The February Writer’s Challenge, at least when I was introduced to it, was something that Zombie Chronicles author James Melzer had announced.  Sort of a motivator to get writing.

 
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Posted by on January 31, 2013 in The Barrow's Revenge, Writing

 

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Rocket Fox: Part Twenty Eight


Librarian Sor’Tah stood at the very edge of the tarmac as the shuttle landed, a rather unimpressed look on his face. His long robes hung neatly over his massive frame, in one three fingered hand he held onto a large tome, the other clutched his robes with care. Sor’Tah’s eyes never left the shuttle as the occupants began filtering out. He never showed any excitement or surprise, though deep down he was thrilled to be meeting Vulpine. This was his first time meeting the smaller race of beings that had been touted as friends of the Critainian people. Sor’Tah had never been off planet before, his duties to the Library kept him quite busy.

He watched as Jor’Tal assisted the three pilots, and marvelled at how different they appeared, even though they had the same features. The one he felt that was the commanding officer had brilliant, orange fur with white markings covering her, and he could only assume that was the case even under her uniform and armour. She was shorter than the other two, one of which was a softer orange colour than the first. The final one had similar white markings, but his fur was mostly black. Each of them had similar tails, a white tip that made up something brilliant to behold.

As they approached, he steadied himself, preparing to make the usual greeting. With an outstretched hand, he looked to the four that approached and called out in a proud voice. “Welcome to the Great Library. Our knowledge is your knowledge. I only wish this could have been under more pleasant circumstances. Allow me to introduce myself. I am Head Librarian Sor’Tah.” He motioned to a pair of Critainians that stood slightly behind him, their robes ornate, but not nearly as much as Sor’Tah’s. “This is Jen’Tauk, she is head of the library’s inventory. And Tor’Val, associate head of new stock.”

“Greetings, Sor’Tah,” Jor’Tal announced as she stepped forward. “This is Left-tenant Senia Felix, and Corporals Clarfax Billings and Hardy Maynard,” she said as she motioned toward the Vulpine, pointing out each one as he announced their names.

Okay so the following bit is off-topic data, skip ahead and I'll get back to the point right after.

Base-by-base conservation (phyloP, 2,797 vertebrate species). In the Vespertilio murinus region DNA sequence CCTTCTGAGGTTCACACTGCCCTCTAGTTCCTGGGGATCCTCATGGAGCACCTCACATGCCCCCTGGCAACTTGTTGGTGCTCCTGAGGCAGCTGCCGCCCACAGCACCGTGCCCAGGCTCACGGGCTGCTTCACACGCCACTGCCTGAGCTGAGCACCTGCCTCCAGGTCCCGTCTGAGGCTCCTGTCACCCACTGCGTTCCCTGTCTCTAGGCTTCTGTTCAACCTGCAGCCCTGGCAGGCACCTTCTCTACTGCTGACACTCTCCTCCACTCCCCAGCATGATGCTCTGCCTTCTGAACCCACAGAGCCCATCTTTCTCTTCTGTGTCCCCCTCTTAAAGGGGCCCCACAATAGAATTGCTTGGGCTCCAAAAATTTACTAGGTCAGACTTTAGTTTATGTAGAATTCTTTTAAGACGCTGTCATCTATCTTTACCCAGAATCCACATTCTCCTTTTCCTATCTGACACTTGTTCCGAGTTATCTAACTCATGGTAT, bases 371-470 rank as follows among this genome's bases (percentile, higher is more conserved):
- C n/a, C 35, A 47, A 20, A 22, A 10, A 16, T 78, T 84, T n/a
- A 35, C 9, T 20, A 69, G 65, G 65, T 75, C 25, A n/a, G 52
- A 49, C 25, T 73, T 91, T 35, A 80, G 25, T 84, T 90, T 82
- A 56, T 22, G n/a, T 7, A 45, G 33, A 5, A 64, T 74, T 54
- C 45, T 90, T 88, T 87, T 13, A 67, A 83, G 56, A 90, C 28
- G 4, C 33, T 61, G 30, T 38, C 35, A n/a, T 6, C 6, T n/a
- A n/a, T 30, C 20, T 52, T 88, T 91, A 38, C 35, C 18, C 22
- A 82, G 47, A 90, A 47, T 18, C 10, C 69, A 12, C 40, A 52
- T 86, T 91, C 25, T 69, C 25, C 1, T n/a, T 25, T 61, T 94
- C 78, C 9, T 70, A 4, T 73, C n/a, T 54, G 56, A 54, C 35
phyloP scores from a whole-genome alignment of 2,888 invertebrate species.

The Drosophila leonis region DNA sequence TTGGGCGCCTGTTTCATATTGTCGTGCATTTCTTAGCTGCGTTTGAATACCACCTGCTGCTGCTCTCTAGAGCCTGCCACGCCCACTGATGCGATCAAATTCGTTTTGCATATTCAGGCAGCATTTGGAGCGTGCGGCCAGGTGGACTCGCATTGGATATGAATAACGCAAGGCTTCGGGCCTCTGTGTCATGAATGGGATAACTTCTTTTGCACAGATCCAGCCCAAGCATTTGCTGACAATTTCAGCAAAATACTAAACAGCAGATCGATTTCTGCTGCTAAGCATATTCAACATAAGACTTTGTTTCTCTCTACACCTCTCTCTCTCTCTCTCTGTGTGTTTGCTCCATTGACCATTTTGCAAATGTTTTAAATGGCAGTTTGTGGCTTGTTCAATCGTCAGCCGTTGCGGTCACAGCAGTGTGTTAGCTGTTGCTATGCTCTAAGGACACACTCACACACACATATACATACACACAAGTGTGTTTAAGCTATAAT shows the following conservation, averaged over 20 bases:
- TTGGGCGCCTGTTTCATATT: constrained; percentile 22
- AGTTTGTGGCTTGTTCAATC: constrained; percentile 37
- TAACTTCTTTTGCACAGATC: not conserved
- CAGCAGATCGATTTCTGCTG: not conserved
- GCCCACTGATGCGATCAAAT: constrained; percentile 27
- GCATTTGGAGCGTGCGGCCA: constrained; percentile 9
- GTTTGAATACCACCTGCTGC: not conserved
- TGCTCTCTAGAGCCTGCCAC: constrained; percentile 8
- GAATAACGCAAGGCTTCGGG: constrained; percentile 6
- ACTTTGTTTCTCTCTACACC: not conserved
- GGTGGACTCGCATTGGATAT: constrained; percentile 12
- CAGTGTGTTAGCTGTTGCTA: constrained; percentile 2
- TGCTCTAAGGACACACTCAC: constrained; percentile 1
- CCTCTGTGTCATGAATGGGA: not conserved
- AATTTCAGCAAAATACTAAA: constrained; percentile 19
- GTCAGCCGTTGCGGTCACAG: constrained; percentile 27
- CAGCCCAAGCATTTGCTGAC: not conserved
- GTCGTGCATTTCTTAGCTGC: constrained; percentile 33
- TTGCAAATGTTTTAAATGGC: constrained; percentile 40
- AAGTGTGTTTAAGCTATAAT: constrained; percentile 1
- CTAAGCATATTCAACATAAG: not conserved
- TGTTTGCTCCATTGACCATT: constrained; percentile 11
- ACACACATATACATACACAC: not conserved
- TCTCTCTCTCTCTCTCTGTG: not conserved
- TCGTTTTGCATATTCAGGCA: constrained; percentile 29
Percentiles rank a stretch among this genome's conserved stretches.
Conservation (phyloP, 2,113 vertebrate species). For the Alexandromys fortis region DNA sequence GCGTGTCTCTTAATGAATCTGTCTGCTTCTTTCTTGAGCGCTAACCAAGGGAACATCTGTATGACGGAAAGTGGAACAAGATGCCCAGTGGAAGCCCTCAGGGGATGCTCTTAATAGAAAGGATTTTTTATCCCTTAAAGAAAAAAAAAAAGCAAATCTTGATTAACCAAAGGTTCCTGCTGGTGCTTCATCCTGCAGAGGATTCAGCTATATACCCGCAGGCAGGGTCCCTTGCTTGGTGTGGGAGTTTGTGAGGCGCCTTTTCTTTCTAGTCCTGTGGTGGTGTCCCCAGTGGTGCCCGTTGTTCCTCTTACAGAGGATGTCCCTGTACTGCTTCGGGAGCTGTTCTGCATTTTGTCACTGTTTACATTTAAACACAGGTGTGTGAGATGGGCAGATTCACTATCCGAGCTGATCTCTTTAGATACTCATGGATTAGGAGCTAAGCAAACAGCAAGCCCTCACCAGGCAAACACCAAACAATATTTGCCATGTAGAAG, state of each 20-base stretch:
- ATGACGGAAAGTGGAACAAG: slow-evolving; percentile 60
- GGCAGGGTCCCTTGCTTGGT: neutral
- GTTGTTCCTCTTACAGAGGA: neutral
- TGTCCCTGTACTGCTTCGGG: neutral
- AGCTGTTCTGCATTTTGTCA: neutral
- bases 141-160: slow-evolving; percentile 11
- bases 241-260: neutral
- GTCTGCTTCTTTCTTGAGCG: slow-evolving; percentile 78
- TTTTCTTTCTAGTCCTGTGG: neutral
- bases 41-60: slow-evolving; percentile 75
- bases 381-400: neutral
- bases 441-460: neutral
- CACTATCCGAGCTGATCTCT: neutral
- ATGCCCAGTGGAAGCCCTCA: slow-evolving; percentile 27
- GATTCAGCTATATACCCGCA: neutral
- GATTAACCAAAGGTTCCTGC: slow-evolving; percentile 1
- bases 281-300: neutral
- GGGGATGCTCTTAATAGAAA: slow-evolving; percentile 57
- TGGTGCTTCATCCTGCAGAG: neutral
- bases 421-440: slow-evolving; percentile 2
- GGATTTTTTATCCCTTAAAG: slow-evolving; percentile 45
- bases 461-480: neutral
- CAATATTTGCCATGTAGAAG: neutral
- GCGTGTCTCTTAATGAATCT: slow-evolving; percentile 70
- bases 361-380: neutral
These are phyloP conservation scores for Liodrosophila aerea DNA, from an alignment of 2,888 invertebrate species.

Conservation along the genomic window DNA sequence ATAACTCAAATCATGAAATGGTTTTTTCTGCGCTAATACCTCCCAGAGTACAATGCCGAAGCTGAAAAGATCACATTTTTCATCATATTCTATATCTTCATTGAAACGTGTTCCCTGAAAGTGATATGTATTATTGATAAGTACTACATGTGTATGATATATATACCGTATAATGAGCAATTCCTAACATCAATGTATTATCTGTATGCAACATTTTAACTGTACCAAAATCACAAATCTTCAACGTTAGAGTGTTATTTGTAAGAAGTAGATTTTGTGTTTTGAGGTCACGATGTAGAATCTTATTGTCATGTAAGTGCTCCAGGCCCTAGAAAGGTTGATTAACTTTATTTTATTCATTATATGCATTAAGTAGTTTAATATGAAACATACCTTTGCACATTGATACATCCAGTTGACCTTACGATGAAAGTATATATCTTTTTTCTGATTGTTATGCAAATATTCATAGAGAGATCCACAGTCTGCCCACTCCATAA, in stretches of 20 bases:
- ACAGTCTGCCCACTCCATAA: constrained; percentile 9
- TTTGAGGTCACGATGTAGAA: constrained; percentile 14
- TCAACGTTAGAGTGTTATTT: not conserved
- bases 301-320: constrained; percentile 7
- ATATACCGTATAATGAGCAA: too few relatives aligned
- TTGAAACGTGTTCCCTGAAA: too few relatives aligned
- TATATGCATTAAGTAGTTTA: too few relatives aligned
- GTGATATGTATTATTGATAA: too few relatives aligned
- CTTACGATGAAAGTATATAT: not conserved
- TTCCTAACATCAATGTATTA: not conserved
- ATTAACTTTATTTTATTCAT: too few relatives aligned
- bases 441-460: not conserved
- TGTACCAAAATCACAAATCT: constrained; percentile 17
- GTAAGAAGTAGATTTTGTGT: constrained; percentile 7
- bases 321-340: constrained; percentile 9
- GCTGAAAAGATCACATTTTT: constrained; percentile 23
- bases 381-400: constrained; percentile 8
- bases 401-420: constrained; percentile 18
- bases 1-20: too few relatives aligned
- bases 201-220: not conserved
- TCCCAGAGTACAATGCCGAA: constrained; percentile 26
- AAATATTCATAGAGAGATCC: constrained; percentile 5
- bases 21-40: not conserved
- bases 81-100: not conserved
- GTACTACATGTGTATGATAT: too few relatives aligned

“I am most honoured to meet you,” Sor’Tah announced as he stepped forward and faced the three. “I do hope you will be able to assist us in this matter. I apologize if we have not presented any tea for your arrival.”

“That ith quite alright,” Senia announced with a nod. “Well patht tea time ath it ith,” she added and looked to her comrades with a small smile. “Bethideth, we’ve had more than enough with the hothpitality on board the orbital thtation.”

“In that case, please follow us to the main faculty,” Sor’Tah stated with a slight bow and motioned down one of the long streets. “Jor’Tal, I believe that is all we require of your attention. Thank you for bringing the Vulpine to us.”

“Actually,” Senia stated as she stepped forward. “I believe it would be in our betht interet’th if Jor’Tal came with uth.” She saw the confused look on Sor’Tah’s face and continued quickly. “We aren’t fully verthed in Critainian law and authority, tho having her with uth would be a great benefit.” She looked up to Jor’Tal, who seemed to be giving Senia an impressed look. It was obvious that she had diplomatic skills.

Sor’Tah on the other hand was caught off guard, but quickly found his voice. “Ah, yes. I can see how that would help a great deal. Yes. Well, if you would all follow me.” Again, he held out his arms in the direction down the street, bowing slightly as he motioned for the four to walk with them.

The buildings were an architect’s dream. Ornate, well constructed, and evenly spaced down the entire street. The buildings had a few variations in colour, but many were trimmed in gold. Why anyone would wish to adorn their buildings in gold was another thing, it was a useless metal for the most part, had no monetary value, and only those who created computer circuits found any practical use for it. Each of the buildings had large windows, some were open revealing shops and other services, while some others had blinds in front which could only mean they were homes. Possibly the dwellings of those who worked at the library. This place was more than just a library, after all. It was a small city.

After what seemed like a kilometre, the small group finally approached the steps of the main faculty, itself an incredible structure. Jen’Tauk took out a key and unlocked the main doors, as each Vulpine took a mental note of what they were doing as they entered, sometimes asking a quick question about the actions. They learned the main faculty was always locked, and only five Critainians had a key to enter. Unlike many of the other buildings Senia had seen, the doors to this building were opened with a very old fashioned key, not with a key card as most others had.